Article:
The same conclusion was drawn by Volkswagen, whose eCrafter also offers a range of around 150km, which is sufficient for the target group. "The eCrafter was launched a year ago and there is a lot of interest, but the purchase process takes a little longer than for a conventional van. Our customers first want to test the vehicle to see if it meets their usage profile. They must also provide the necessary charging infrastructure. So it takes a little longer," explains Sébastien Baude, Brand Fleet Manager at D’Ieteren, the Belgian VW importer.
The last will be first
The sooner a vehicle arrives on the market, the faster customers can be served, but the one who waits longer can offer the latest technology and a more mature concept. Fiat chose to equip its Ducato with an electric motor just now.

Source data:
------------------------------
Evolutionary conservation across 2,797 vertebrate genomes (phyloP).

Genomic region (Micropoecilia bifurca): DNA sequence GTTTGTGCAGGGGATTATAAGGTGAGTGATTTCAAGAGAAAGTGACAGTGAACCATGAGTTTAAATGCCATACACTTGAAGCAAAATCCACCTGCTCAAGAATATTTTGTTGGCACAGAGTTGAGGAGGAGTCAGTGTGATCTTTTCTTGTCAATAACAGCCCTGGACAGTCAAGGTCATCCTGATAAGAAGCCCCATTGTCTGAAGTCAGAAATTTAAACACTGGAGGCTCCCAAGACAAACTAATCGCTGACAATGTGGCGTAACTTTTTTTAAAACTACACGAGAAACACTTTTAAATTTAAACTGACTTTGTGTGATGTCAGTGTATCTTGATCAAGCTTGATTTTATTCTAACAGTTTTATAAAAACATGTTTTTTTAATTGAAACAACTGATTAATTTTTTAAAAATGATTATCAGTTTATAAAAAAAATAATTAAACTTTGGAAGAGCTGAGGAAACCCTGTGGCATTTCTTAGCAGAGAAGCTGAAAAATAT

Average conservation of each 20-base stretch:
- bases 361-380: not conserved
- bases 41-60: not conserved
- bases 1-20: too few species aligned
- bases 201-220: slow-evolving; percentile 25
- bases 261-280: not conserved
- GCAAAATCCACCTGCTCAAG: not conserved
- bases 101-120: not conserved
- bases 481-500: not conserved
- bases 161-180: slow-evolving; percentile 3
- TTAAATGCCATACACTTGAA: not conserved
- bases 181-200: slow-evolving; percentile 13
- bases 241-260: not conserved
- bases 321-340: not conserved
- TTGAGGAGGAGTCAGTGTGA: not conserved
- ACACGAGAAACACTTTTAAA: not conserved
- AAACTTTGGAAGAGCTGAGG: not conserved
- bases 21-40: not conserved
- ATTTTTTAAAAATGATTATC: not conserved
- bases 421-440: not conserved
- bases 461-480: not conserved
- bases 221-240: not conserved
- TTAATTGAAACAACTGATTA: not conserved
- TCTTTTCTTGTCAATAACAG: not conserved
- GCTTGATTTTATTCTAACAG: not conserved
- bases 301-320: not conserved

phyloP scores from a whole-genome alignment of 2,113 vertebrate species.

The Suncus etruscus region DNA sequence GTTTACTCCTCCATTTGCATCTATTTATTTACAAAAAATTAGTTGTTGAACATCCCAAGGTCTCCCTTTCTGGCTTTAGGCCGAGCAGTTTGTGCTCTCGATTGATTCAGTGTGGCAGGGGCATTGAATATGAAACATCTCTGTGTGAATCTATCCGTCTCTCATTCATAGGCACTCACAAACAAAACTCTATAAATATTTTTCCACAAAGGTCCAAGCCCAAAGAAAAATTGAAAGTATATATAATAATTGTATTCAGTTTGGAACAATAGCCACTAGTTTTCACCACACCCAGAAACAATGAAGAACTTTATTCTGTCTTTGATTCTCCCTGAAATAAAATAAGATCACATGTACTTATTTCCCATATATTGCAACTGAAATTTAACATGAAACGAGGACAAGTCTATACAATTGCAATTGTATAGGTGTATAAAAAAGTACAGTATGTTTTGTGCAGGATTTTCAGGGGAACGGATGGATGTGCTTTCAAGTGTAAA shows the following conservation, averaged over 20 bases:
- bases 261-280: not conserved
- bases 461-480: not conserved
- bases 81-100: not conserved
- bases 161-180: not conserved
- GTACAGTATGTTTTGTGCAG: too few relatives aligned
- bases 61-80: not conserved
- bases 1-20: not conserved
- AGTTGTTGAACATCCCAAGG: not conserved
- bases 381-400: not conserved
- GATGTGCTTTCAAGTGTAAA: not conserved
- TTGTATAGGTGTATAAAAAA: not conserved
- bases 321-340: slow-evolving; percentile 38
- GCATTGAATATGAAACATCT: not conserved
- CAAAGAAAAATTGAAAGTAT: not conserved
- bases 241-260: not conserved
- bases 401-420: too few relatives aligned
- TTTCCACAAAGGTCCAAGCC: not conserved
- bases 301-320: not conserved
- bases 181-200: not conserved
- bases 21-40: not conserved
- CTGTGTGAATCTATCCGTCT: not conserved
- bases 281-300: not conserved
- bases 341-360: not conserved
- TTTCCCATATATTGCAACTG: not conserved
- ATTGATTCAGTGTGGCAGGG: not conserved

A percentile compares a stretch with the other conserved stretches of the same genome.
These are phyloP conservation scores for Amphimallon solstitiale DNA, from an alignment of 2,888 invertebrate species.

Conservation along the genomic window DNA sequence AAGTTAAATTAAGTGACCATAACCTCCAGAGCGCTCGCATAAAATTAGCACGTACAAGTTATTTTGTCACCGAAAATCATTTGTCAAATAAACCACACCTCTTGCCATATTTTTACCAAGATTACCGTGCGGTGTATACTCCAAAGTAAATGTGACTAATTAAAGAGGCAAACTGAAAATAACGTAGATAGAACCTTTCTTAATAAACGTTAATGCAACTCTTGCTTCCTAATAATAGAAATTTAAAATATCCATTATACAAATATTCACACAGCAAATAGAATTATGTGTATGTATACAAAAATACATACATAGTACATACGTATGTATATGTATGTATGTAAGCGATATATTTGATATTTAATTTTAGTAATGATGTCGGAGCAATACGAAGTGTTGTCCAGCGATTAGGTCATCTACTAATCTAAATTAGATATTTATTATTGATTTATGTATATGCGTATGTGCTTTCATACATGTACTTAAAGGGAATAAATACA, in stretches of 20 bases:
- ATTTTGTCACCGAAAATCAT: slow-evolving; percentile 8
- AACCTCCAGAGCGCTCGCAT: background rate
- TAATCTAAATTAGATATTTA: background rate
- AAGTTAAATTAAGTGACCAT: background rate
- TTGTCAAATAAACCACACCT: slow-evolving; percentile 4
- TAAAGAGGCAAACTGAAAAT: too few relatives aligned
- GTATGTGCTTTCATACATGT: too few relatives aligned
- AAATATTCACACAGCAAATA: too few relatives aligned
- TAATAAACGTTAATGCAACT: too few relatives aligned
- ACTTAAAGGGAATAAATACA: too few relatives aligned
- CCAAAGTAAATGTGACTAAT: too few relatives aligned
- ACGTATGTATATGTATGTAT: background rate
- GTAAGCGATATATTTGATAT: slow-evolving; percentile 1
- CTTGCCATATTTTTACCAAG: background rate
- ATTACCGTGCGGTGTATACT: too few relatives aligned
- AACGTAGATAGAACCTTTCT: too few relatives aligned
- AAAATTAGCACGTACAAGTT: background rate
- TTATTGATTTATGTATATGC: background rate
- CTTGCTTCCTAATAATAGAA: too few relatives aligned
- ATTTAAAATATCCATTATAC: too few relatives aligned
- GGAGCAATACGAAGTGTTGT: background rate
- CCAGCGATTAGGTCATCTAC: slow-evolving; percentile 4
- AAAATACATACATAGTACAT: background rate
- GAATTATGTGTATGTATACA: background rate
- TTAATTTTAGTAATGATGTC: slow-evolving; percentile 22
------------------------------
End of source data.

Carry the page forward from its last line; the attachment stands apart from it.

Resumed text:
"The Ducato Electric will be available in all body variants with the same loading capacity as the conventional Ducato, ranging from 10 m³ to 17 m³, and with the greatest payload: up to 1,950 kilos. There are several battery options to choose from, for a total range of 220 to 360km depending on the NEDC cycle (converted to WLTP, this will be around 160 to 260km; editor's note). This development is the result of close collaboration with our customers and in-depth analysis of how they use their vehicles," said Novella Varzi, Country Manager Fiat Professional Benelux.
Fiat Chrysler Automobiles recently announced its merger with PSA (Peugeot-Citroën). The two groups of manufacturers have already collaborated for a long time: both the Peugeot Boxer and the Citroën Jumper are, like the Fiat Ducato, produced in Atessa, near Pescara, in southern Italy. An e-Jumper and an e-Boxer will therefore also appear in the course of 2020, with technical characteristics very close to those of the e-Ducato. Market leader Ford is preparing an electric variant of its large Transit van as well, but it won't hit the roads before 2021.
Lower operational costs to offset higher price